The most popular of all the non-vining clematis, award-winning Clematis 'Arabella' is a semi-herbaceous compact perennial with small, open-faced, deep blue-mauve flowers, 3.5 in. across (9 cm). The buttercup blossoms bear 6 strongly ribbed sepals, gradually curling along the edges and a prominent central tuft of stamens with yellow anthers. They open purple-blue with a reddish cast, then fade towards blue. Blooming profusely from late spring to early fall, this small-flowered clematis is not a vine. Its leaf stalks do not cling and this plant doesn't climb. It sends up stems that are self-supporting at first, and in fact become woody enough to hold themselves almost erect at their full height. Clematis 'Arabella' is hardy, easy to grow, and no trouble to prune, since it dies back when its season is over. Nominated as the longest-blooming clematis of all, it is excellent growing through plants in the herbaceous border, draped over walls, or as a flowering groundcover.
- Winner of the prestigious Award of Garden Merit of the Royal Horticultural Society for its noteworthy qualities.
- Thrives in moist, well-drained soils, in full sun. Ideally, Clematis prefer having their 'heads in the sun and their feet in the shade'. Keep the roots cool and shaded by other plants or add a layer of pebbles or flat stones at the base.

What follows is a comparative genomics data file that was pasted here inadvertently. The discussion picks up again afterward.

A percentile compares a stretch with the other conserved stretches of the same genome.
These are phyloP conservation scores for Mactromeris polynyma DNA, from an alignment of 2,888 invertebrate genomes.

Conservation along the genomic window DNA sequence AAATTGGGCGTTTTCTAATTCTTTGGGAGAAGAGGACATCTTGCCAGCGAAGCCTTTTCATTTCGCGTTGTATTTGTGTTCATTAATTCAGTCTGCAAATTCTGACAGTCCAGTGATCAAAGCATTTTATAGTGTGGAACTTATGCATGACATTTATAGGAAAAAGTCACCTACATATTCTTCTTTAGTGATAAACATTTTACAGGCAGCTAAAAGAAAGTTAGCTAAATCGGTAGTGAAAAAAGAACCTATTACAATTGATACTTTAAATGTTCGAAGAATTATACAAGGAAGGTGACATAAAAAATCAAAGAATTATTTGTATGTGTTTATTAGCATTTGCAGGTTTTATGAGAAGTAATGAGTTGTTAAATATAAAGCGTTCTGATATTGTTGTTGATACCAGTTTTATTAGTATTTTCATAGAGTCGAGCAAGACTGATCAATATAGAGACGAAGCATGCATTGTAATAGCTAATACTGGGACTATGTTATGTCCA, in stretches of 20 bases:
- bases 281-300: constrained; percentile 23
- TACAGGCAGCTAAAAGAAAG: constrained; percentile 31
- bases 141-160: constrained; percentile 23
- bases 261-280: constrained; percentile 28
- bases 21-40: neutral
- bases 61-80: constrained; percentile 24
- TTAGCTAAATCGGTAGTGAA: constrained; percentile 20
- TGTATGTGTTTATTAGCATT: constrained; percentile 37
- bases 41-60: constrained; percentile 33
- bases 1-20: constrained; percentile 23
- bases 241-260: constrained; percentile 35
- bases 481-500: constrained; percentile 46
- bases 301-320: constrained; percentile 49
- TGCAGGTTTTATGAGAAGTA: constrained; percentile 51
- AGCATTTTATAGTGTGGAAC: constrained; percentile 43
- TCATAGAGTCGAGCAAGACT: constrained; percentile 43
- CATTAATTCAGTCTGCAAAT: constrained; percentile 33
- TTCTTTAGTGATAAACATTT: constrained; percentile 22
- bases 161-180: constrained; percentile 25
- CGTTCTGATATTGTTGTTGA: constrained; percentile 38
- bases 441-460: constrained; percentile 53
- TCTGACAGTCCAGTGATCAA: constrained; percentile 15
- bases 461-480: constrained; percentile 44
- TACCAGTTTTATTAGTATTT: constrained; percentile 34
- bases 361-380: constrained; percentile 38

- Vigorous, this clematis can quickly grow up to 3-5 ft. long (90-150 cm).
- This Clematis belongs to the third group of Clematis - a group including Clematis which flower in late summer on growth made in that season. They should be pruned in late winter or early spring and require 'hard pruning': simply cut back the stems to a pair of strong buds about 1ft. (30 cm) above ground level before growth begins in early spring.
As climbers, Clematis are unsurpassed in their long flowering presence, their rich diversity of flower shapes, their wide array of colors and tolerances in terms of exposure and climate. It is no wonder they are so popular! From tree huggers to container varieties, there is a Clematis for every garden and flowers for almost every month of the year! Members of the Ranunculaceae family, they include more than 300 species and hundreds of hybrids. They create year after year a ravishing colorful show in the garden whether solely trained on walls, arbors or trellises, or grown in association with other climbers. They are divided into 3 groups which determine how they should be pruned. Regular pruning of Clematis is important as it promotes strong growth and flowering as well as a harmonious plant. If left unpruned, Clematis can turn into a mass of tangled stems with a bare base and flowers well above eye level.